A Rush to Violence is a fine thriller in every respect. The author's timing is perfect resulting in scene after scene of unputdownable reading. Mr. Smith is a fine writer with a lot of attention for detail that makes the story literally jump off the page. He does tend to go a bit over the top in places but he does it with so much panache and describes even the most implausible events so realistically that you have to agree that truth can be stranger than fiction. Honestly, I'm quite happy he's so prolific so I can look forward to more of the same.

I'd recommend this book to all lovers of dark, gritty, noir fiction inhabited by larger-than-life characters doing incredible things in the name of love and justice.

Monday, November 12, 2012

Autumn reading (short review #1)

From Manhattan with Love: A Novella (The Fifth Avenue Series) by Christopher Smith

This is indeed a novella: as others have said, an appetizer for the rest of the series. It is expertly written and I found the main characters of Carmen and Alex likeable and really vulnerable in their feelings for each other. The action scenes are well-executed and reminded me a lot of the film, The Towering Inferno. Overall, an entertaining read that offers some food for thought.

Wednesday, October 10, 2012

Interview with Elephant (e-science fiction) Magazine, October 2012

(translated from Russian by I. Woodhead)

E. Our readers know and love Memoria. A Corporation of Lies, your most recent bestselling novel. What they don't know though is the amount of hard work you've invested in the popular S.T.A.L.K.E.R. and TechnoTma novel series for which you've written quite a few wonderful books. Now tell me, have you ever disregarded the computer in order to write your science fiction with ink on paper?

   A.  B. Oh yes I have, albeit a long time ago. When I was young I tried my hand at a screen play (or so I thought as in fact I wrote not a script but a rather decent novel outline). I filled two fat notebooks before I lay my hands on a typewriter and typed it all down having changed many scenes in the process.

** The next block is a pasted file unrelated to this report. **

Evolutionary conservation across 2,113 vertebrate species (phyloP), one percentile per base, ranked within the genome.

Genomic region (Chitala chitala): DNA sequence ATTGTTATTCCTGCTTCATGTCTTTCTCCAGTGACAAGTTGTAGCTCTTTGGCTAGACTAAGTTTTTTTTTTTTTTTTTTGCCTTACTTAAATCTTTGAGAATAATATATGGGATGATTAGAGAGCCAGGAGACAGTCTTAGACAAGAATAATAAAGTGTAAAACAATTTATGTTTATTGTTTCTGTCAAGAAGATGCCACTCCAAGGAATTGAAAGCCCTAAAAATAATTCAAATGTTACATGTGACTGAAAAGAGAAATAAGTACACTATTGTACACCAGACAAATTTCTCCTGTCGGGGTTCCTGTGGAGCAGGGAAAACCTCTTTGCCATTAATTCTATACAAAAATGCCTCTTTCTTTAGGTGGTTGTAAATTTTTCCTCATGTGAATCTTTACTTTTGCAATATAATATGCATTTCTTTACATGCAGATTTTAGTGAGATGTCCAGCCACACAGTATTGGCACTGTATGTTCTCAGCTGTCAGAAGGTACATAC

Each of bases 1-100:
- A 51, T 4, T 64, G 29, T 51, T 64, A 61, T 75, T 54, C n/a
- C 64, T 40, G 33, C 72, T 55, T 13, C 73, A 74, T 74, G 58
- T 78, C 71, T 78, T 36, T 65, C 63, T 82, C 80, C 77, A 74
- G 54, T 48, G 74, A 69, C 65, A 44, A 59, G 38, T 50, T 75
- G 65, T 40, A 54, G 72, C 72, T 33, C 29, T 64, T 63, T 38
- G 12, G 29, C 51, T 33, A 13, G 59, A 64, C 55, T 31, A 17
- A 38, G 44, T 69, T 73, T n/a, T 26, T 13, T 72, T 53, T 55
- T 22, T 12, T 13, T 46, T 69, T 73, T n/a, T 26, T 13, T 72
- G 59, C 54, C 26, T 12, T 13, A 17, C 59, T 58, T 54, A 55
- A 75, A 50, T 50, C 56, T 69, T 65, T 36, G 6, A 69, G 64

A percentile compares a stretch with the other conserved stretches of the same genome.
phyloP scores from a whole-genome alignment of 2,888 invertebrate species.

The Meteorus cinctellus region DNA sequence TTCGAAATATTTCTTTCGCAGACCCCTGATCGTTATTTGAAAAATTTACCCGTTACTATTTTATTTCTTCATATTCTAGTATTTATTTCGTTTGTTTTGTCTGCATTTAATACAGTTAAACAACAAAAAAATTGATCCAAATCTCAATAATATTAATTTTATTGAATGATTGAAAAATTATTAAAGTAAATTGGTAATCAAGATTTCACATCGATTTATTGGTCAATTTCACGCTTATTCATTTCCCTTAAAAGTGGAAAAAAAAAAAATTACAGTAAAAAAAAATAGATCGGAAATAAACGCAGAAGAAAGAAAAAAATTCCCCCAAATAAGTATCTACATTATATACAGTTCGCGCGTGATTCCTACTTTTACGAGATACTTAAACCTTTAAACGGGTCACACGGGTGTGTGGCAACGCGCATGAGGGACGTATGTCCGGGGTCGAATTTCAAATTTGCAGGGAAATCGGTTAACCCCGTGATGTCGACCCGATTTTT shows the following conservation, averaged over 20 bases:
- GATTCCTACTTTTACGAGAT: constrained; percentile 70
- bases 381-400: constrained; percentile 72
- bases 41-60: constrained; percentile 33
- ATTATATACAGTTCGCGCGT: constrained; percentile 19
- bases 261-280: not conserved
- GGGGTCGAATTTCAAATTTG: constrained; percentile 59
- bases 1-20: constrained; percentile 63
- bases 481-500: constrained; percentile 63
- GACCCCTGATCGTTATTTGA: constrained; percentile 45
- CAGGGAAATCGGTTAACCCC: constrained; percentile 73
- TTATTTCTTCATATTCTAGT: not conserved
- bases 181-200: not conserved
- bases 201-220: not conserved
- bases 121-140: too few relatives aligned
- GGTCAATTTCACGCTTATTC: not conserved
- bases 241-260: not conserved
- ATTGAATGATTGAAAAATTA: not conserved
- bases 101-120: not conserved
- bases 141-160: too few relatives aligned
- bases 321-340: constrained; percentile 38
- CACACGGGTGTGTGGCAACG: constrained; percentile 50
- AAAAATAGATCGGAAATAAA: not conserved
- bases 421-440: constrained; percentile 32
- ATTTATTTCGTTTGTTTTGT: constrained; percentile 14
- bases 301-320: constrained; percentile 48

E. Can you name a book that inspires you to write? In other words, one that recharges your writing batteries and creates that writing itch that makes you plant your butt in a chair now?

A.  B. So many questions in one. Such an inspiring book has to be interesting otherwise I just won't read it. Characters have to be vivid and the events, colorful- in other words, the author has to submerge me into his world and suspend any disbelief from the very first page.

I can't give you one particular title - there're just too many of them. When I was young, I was tremendously affected by the books of the Russian authors, such as Strugatsky Bros and Robert Stillmark, and also Rafael Sabatini, Robert Sheckley and Ray Bradbury. Various sci fi flicks added their two cents, of course - literally, because in those days I had to go to half-legal underground video shops to watch bad copies with very approximate bootleg translations. But they allowed me to discover many new worlds and come up with a few of my own.